REPORT ON A MUSEUM "HAPPENING":

Odd Man Out
An average guy crashes the mother of all slumber parties at the American Visionary Art Museum.

by Paul Cané


On Sunday October 18th about 200 of Baltimore's most influential women met at the American Visionary Art Museum (AVAM) at the base of Federal Hill. Business leaders, doctors, attorneys, artists, even a U.S. Senator, all gathered for The Great Mother Goddess Pre-Millenium Sleepover.

There were also five guys there. One parked cars. One ran the slide projector. One poured drinks. Another managed security. The last was a thoroughly ordinary guy who stood around looking uncomfortable. That was me.

Here's how it started. A few weeks ago, the Chronicle's editor received an invitation to this function, a $250-a head fundraiser for the museum. She had neither the time nor surplus income to attend. I'd stopped by to pitch the idea of -this is no lie- a story about tailgaters at Ravens games. She ignored my pitch and tossed the elaborate pink invitation at me. "Try something different," she said.

I've got few feminist merit badges-a vote for Mondale/Ferraro, judicious use of the word girl, a real fondness for k.d. lang-but no great shakes. I've got a sneaking suspicion that those feminist guys you see at women's functions are working an angle. My co-worker Marco, for example, actually trained his computer to change the word `women' to `womyn' whenever he made the mistake of spelling it the old-fashioned, sexist way.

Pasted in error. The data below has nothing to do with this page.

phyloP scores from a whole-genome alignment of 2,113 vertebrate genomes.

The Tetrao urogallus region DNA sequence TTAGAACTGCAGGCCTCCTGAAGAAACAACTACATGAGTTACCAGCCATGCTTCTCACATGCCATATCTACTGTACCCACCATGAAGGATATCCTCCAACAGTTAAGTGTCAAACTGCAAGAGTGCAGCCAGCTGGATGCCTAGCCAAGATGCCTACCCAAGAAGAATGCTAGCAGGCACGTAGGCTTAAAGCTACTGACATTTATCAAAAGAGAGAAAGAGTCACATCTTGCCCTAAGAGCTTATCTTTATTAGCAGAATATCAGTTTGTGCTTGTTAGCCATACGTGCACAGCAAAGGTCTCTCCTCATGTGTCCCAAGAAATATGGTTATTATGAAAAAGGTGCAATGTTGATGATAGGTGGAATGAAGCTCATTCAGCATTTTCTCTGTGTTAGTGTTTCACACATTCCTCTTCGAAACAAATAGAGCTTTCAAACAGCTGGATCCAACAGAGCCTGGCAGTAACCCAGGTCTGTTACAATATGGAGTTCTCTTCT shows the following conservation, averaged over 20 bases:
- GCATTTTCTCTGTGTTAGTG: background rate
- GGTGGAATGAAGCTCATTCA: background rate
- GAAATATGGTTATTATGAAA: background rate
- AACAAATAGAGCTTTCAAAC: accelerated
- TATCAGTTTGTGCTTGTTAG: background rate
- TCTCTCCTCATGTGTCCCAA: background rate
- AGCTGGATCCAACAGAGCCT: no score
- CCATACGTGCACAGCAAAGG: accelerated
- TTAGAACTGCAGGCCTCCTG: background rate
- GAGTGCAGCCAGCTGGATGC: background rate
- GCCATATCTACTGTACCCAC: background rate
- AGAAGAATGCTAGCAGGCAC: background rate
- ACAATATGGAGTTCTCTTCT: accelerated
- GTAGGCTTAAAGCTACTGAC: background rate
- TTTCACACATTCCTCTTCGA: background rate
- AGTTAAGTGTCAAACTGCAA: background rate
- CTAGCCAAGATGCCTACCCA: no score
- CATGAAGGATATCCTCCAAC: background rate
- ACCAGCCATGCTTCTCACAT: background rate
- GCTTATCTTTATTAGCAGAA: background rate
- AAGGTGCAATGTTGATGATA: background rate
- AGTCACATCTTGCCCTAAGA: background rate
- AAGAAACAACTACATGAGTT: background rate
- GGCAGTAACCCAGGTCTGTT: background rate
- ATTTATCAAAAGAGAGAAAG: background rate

One morning a year or so ago Marco traipsed into work with a broad grin on his face, and, without a hint of irony, announced, "Feminist men get more and better sex."

Consequently, I'm inclined to view feminist men as somewhat weasel-y, and I was uneasy at the thought of being in a situation where I might be mistaken for one.

In preparation for the AVAM sleep-over, I bolstered my manhood the best way I know, by drinking a lot of beer and watching a lot of football. I then found a bottle of Mennon Skin Bracer behind the Drano and splashed it on, armored myself with that icon of masculinity, the tweed sport coat, and ventured forth into the lionesses' den.

A large tent covered the museum's courtyard between the main building and the barn just behind. Inside women from 18 to 80, dressed in everything from Stevie Nicks goddess gear to business suits to worn gray sweats, were standing in groups drinking from plastic cups filled with champagne with strawberries floating in it.

The hostesses welcomed me, gave me my press kit, and asked me if I was worried about drowning in a sea of estrogen. I made a joke so lame I don't even remember it and slinked off to a corner to observe.

It wasn't long before I began to feel, well, useless. I wanted to be of some use to the people setting up. I tagged this immediately as a male thing. A big project is being undertaken and guys want to be involved.